Once again, it’s that time of year when we make a promise to ourselves to stick with our diets and exercise regimens, spend less money, become better organized with our credit cards, or manage our time better, just to name a few.

We start the new year with really good intentions, revved up with motivation.  Gradually, though, our level of motivation diminishes as the year goes on and can become nonexistent.

Research suggests that approximately half of all Americans make New Year’s resolutions. Of those who do, only eight percent actually achieves their New Year’s resolutions (Forbes, 2016). What is making it so difficult for us to follow through on our resolutions?  Why do we lose motivation halfway through the process?

Perhaps the answer to those questions liea in the strategy or approach used to accomplish such a goal (resolution). 

When it comes to goal setting, many use the S.M.A.R.T method as a guideline. That acronym stands for setting specific, measurable, achievable, realistic, time-based goals.  Instead, I recommend the H.A.R.D. method, which can be equally effective, and may even increase your chances of staying fully committed to your resolution for much longer. 

The following explains the H.A.R.D resolutions approach:

  • Heartfelt:  A resolution should be something that means more to you and is more important than other things.  For example, if weight loss is your resolution or goal, consider your reason behind wanting to attain this goal. What would it mean for you to lose weight? How will it enhance your quality of life? Then be specific about what you want, and even more specific regarding the steps you will take to get there (i.e. “I will go to the gym 3 times a week, watch what I eat, and lose 20 pounds by May 2017”).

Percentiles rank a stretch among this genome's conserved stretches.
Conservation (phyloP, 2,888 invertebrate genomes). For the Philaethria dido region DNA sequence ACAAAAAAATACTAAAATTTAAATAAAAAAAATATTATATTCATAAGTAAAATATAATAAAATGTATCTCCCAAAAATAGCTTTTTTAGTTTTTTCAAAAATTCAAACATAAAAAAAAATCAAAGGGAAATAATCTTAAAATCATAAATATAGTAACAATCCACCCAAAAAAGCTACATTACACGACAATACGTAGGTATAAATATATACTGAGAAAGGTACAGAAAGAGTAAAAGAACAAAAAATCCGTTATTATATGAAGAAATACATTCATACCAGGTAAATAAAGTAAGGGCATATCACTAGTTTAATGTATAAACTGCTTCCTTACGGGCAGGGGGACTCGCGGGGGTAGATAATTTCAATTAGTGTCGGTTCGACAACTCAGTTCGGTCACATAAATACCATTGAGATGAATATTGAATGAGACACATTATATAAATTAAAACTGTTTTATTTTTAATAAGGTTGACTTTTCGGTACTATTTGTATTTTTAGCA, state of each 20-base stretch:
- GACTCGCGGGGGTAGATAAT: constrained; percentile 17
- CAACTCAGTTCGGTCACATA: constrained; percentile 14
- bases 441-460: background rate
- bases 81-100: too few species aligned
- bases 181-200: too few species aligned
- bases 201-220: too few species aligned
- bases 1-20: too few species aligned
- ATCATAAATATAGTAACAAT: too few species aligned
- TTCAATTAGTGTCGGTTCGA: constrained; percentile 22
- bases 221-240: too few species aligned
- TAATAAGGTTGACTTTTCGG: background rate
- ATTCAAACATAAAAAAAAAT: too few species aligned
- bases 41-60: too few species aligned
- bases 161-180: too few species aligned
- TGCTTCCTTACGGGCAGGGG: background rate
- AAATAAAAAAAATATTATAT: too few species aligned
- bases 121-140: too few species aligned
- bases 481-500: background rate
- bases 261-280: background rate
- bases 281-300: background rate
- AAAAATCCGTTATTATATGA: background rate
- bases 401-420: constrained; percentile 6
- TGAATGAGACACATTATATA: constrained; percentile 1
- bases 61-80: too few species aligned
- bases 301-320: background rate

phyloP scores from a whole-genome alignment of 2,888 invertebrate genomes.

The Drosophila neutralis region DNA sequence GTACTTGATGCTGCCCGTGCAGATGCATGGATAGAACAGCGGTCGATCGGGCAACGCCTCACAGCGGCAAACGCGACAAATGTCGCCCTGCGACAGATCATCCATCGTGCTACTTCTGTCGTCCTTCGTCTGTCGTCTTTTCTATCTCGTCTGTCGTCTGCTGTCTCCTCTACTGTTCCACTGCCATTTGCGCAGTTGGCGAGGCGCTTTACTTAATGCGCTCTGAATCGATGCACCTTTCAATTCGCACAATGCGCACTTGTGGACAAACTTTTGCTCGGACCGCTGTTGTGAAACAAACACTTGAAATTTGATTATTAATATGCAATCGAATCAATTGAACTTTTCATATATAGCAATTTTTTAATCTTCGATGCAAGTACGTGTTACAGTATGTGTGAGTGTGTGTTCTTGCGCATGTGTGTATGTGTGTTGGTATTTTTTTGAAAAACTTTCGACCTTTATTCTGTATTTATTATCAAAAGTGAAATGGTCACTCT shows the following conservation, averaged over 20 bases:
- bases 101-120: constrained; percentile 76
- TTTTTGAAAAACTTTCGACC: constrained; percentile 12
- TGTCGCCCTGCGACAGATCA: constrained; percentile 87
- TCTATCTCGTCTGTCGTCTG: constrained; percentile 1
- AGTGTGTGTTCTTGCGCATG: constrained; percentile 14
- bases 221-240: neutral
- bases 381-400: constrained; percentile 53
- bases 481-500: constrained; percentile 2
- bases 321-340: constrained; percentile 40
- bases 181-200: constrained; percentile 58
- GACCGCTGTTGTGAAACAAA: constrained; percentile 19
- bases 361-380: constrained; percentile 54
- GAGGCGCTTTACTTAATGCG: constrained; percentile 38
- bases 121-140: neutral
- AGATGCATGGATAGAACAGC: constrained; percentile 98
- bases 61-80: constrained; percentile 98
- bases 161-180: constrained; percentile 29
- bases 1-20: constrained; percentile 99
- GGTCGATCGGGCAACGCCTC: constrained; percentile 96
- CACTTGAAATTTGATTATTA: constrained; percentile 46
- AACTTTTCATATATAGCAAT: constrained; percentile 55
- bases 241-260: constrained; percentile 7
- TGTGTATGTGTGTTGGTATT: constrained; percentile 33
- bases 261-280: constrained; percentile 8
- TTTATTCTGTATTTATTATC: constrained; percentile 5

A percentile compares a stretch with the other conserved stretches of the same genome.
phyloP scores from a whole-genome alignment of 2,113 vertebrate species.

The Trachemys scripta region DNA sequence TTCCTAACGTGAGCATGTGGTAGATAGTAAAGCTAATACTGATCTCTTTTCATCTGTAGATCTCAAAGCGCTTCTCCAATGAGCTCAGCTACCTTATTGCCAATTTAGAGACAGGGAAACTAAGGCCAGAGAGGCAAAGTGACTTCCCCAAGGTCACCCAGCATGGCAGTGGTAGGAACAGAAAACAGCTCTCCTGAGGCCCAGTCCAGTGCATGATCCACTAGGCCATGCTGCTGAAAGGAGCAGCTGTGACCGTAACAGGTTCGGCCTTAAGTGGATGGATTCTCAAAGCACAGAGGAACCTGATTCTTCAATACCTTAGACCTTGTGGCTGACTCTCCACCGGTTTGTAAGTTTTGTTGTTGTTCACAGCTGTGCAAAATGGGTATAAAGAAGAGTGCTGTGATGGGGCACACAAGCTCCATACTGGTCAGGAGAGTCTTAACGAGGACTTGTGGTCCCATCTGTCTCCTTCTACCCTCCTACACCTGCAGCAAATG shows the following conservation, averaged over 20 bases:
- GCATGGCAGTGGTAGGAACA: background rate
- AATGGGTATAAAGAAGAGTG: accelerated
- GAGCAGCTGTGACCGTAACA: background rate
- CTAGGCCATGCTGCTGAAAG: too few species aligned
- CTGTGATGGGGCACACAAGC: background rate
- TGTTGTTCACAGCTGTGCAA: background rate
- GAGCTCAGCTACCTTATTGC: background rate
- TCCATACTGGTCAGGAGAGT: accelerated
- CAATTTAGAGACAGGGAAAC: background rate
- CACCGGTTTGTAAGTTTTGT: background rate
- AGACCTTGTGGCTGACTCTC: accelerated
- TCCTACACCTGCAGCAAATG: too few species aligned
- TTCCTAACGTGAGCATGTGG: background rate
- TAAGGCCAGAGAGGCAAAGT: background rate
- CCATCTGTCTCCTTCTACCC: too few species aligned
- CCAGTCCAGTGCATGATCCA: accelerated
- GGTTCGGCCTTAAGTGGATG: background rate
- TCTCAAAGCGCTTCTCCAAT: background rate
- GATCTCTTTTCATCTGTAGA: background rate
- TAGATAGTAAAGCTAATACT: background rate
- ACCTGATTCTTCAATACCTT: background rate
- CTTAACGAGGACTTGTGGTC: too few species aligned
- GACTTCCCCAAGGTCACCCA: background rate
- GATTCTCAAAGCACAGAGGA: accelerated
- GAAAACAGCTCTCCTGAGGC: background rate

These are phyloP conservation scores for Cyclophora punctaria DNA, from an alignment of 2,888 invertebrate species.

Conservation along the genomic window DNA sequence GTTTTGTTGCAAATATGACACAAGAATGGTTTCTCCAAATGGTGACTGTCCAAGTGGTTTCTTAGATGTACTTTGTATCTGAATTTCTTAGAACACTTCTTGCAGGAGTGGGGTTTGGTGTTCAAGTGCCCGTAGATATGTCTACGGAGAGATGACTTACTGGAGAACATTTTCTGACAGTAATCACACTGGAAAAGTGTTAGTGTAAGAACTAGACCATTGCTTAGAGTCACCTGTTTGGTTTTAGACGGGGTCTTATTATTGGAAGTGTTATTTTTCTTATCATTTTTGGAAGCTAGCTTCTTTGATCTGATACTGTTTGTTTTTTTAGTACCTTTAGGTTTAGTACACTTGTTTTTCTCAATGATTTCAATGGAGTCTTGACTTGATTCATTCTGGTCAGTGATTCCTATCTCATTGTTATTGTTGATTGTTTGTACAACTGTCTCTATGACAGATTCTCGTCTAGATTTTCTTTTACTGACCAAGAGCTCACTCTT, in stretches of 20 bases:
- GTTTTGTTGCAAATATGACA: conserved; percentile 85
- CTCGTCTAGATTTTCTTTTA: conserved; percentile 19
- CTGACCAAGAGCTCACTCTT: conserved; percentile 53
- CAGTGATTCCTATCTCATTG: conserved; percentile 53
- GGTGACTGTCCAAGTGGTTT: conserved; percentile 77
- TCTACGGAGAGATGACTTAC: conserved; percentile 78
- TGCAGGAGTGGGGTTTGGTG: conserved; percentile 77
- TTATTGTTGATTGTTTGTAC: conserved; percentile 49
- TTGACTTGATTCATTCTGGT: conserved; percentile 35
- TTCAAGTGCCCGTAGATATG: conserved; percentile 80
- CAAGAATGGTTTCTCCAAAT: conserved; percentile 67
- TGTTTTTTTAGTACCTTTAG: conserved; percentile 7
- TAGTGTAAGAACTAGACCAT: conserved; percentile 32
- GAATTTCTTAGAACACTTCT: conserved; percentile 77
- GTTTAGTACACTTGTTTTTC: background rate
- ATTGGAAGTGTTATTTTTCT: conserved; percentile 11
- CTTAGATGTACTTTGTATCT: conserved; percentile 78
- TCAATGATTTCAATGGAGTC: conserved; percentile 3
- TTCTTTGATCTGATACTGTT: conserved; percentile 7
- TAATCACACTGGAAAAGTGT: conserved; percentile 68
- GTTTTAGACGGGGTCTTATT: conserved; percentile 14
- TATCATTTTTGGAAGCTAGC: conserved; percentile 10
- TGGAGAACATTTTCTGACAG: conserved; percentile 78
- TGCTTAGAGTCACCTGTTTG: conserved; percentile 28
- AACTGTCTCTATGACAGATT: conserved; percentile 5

• Animated: Resolutions should be vivid and alive in your mind. One way to maintain motivation is to make your resolution noticeable -- to yourself and others.  Write it down on paper. Get fancy with it. Add color and designs to your creation. This way you now have something visual to focus on every day.  Lastly, find a spot to hang your creation so that you are able to look at it daily as a constant reminder of what you are doing and why you are doing it.
  • Realistic: Consider where you are in your life, and ask yourself if your goal is something that can be accomplished. For example, one might resolve in January to be out of debt by March. This may be attainable if your debt is not too high.  However, if it is on the high side, you may want to consider the time it took to accumulate your debt and give yourself time to repair it while also being responsible for your other monthly debts.
  • Difficult:  Resolutions should challenge you.  A word of caution however.  You do not want your resolution to be so difficult that you eventually give up trying. 

Be balanced in your decision when choosing a resolution, and recognize that obstacles and setbacks will occur throughout your journey.  Keeping a logbook and reaching out for support through family and friends or resources like www.getorganizedwizard.comcan also help you stay on track and committed to your New Year’s Resolution.

Merry Christmas and Happy New Year!

Cerena Reid-Maynard, MSW, LICSW

Cerena Reid-Maynard, MSW, LICSW is a licensed clinical therapist. She earned her bachelor’s and master’s degree in social work at Rhode Island College. Reid-Maynard works at Rhode Island Hospital’s Adult Partial Program where she provides therapy in group settings, as well as individually. She can be reached at 401-444-5081.